Homelessness has become the humanitarian crisis of the decade. It threatens the health, safety and well-being of the homeless, in addition to the communities and business owners that have been crushed under its weight.
The Texas Public Policy Foundation believes in the dignity and worth of all human beings, and the societal good that is achieved as they are set free. It is this deeply rooted set of beliefs that propelled us to launch our People First initiative… to advocate for policies that will free the people struggling with homelessness and the many communities across the country struggling, too.
Freedom, however, is not possible without the guardrails of responsibility… indeed, this is the crux of today’s crisis.
Origins of the Crisis
In 2013, the U.S. instituted a seismic shift in how it approached homelessness. Rather than fund the combination of housing and treatment services to support the homeless in healing from the disease and trauma underlying their struggle, federal officials opined that by wholly defunding such services, they could increase the number of permanent housing subsidies for the homeless.
Their experiment cast aside conditions such as work and sobriety requirements with the rationale that they were “barriers” to the homeless’ acceptance of housing. Non-profits that had insisted on such requirements disappeared as they became ineligible for funding from the nation’s largest financier of homelessness—the Department of Housing and Urban Development (HUD).
They promised this approach would “end homelessness in 10 years.” Yet, one decade later—to the surprise of few who served on the front lines in this battle and those who understand human nature—our country, including the state of Texas, faces a crisis of seismic proportions.
The experiment in “helping” the homeless by absolving them from basic societal tenants has instead resulted in immense harm to the homeless and to communities and businesses across the nation.
Why This Fight?
A homeless person is at much greater risk of exposure to violence, disease, and malnutrition. If they have chronic diseases such as high blood pressure, diabetes, and asthma, homelessness accelerates the effects of those diseases given the difficulty in accessing medications and in storing them properly. Behavioral health issues such as schizophrenia, substance use disorders, and depression often develop, and are made worse, while experiencing homelessness.
A pre-pandemic data analysis from the nation’s 20 largest cities—including Austin, Texas—revealed a 77% increase in homeless deaths over the 2015-2020 period. These majority of these deaths were preventable or treatable, according to the analysts.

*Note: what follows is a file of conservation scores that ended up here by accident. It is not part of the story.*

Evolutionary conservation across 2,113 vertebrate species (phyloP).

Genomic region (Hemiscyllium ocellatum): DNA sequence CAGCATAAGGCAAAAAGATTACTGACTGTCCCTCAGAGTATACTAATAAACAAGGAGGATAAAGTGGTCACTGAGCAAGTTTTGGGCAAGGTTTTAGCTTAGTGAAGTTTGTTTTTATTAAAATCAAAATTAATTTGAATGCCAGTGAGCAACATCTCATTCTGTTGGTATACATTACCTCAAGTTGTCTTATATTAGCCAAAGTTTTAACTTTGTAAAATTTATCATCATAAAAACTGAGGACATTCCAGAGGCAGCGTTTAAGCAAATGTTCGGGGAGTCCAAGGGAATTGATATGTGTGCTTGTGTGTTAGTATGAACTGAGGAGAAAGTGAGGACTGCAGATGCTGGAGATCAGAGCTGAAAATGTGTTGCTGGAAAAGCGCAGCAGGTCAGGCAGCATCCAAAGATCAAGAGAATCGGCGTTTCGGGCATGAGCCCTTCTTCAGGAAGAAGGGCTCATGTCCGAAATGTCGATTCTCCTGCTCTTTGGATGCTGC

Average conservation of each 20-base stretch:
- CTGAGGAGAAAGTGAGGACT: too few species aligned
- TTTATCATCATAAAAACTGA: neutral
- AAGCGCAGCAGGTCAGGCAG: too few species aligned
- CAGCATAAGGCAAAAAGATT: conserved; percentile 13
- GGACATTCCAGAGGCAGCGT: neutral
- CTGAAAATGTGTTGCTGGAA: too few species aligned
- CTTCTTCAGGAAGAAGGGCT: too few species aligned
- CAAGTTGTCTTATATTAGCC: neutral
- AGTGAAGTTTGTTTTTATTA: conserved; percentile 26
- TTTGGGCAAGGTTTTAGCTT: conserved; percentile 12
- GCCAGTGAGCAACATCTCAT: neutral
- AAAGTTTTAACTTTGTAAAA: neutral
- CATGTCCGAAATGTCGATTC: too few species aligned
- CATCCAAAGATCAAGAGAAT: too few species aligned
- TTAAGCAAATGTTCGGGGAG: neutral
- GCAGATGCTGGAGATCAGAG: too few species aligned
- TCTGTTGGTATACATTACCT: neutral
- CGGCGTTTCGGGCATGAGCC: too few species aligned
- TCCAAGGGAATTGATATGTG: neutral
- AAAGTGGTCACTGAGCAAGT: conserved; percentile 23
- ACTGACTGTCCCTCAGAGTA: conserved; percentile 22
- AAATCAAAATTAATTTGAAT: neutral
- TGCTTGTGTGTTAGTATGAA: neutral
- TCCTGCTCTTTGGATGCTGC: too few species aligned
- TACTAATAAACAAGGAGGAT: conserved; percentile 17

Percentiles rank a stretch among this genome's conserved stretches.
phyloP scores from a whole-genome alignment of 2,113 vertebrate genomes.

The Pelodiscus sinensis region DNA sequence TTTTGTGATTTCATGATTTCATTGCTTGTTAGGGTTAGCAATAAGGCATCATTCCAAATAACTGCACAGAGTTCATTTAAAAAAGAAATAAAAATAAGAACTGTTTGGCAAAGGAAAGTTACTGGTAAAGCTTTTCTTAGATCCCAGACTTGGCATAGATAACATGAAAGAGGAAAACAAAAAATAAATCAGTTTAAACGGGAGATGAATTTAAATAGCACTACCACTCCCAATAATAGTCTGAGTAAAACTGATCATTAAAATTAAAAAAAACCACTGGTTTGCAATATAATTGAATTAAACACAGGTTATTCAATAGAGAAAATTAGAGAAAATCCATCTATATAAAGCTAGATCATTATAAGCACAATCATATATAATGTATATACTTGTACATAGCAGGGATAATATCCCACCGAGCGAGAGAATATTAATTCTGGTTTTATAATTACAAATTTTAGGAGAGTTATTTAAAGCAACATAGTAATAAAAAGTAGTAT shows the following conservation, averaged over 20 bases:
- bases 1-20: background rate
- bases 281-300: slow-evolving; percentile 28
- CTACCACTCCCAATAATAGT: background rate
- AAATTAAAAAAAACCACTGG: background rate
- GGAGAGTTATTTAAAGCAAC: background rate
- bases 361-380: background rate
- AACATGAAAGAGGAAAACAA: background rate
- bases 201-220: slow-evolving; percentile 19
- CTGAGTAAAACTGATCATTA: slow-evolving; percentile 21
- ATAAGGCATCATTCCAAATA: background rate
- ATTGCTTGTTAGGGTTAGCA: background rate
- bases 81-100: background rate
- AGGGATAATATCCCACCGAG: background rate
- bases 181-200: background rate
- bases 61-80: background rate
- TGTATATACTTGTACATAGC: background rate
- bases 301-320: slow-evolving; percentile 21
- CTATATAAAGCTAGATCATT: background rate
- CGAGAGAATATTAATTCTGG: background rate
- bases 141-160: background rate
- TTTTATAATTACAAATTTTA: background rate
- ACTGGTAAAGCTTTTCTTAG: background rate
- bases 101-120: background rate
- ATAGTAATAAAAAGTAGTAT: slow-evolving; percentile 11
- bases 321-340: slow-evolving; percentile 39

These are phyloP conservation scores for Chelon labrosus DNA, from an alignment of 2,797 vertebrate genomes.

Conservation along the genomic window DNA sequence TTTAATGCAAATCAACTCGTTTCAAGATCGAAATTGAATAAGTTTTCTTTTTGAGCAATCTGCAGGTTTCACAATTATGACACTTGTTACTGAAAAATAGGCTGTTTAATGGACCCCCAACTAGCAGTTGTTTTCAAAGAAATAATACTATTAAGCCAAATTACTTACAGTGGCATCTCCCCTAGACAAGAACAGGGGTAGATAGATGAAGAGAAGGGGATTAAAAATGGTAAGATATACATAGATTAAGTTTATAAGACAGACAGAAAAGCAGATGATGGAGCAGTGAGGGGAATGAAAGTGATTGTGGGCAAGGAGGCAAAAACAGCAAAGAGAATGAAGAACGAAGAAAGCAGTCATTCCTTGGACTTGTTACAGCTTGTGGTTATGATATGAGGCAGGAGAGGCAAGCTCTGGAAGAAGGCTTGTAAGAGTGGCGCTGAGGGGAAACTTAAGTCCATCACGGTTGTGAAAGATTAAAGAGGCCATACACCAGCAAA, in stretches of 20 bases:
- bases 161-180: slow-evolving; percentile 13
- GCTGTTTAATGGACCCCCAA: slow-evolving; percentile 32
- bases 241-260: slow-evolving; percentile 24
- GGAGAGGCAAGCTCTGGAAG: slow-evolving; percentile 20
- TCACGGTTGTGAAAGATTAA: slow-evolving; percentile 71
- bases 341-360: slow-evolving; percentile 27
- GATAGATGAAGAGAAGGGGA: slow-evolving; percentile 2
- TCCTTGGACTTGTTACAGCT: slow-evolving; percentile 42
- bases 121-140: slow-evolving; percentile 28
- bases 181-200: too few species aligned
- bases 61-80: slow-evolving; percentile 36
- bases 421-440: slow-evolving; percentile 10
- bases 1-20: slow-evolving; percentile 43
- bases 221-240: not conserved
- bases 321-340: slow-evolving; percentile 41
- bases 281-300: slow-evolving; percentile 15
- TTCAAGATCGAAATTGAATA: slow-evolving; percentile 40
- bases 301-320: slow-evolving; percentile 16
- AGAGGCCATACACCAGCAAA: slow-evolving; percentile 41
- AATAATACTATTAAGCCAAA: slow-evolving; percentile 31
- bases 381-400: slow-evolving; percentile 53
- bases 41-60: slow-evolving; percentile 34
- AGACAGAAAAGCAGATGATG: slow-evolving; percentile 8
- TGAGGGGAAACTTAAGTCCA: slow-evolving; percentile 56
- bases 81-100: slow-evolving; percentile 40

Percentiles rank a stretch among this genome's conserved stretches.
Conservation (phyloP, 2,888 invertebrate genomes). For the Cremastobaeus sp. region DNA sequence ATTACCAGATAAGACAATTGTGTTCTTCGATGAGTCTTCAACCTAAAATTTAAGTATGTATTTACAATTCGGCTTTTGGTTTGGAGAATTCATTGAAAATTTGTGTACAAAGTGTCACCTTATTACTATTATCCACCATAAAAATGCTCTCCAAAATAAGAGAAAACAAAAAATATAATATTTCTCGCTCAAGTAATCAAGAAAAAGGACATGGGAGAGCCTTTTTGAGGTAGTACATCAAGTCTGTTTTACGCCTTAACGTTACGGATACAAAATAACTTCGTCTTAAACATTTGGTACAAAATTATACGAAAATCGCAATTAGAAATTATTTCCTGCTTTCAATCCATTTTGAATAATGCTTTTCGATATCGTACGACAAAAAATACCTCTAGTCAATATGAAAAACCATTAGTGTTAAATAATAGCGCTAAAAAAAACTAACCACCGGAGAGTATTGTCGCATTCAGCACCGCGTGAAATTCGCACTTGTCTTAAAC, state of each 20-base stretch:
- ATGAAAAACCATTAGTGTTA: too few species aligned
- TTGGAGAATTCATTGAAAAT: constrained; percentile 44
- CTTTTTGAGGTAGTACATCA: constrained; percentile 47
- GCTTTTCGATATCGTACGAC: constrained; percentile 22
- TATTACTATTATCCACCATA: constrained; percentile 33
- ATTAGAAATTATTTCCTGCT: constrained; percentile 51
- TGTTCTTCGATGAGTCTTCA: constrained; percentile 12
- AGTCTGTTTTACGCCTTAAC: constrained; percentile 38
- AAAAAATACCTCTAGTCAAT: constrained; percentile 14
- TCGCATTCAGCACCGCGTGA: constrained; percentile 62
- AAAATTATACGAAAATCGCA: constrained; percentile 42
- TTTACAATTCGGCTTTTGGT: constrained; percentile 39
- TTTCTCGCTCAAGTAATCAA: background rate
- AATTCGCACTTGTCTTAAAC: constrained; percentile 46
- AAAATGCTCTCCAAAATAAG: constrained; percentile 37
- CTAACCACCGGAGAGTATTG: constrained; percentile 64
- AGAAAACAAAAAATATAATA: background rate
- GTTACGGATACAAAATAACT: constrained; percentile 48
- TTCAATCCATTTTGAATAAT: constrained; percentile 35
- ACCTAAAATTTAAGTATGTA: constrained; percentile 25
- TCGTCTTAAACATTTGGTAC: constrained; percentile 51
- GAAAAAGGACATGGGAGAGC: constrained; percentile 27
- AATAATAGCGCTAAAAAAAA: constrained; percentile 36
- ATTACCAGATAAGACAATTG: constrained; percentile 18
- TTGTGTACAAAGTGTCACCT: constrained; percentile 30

Homelessness significantly impacts our communities and businesses as well. Not only is it extremely difficult to watch the homeless literally disintegrate on our streets, it poses risks to public health, to the availability of healthcare and public safety resources available to a community, and to the use of public parks, lands, waterways, and sidewalks that have become riddled with needles, human feces, and debris. Thousands of businesses—small and large—have had to dedicate their limited resources to cleaning up after the homeless who leave intravenous drug paraphernalia and excrement in their doorways.
There is a better way, and TPPF is dedicating significant resources to liberate all impacted by this policy failure.
Winning the Battle
Instead of straitjacketing the homeless, communities, and businesses in suffering, we must employ a Human First approach to homelessness that insists on the guardrail of accountability at every level of the system; from the individual level, to the non-profit level, to the elected bodies responsible for public policy.
This approach recognizes that human beings are complex and that housing is but one piece of the multi-faceted approach needed to support them on the path to healing and well-being. It recognizes the need to fund, and in some cases mandate, disease treatment. Fully 78% of the homeless contend with the diseases of mental illness and addiction, whether a precursor to, or a result of, their homelessness. As the homeless begin to heal, we must provide additional services such as employment training and life skills instruction to ensure that once they obtain housing, they can independently maintain it.
TPPF’s mini documentary on this proven approach features people who have risen from the ashes of homelessness and the non-profits that supported them in doing so. The underlying thread to each of their stories is that liberation is not achieved by doing what you want, at the expense of others. True liberation is about responsible action, responsible decisions, and responsible kindness and compassion.
Through its People First initiative, TPPF is leading the nationwide effort to liberate those impacted by the failures of the Housing First policy approach by providing a policy and accountability framework to support the homeless and communities in realizing their full potential.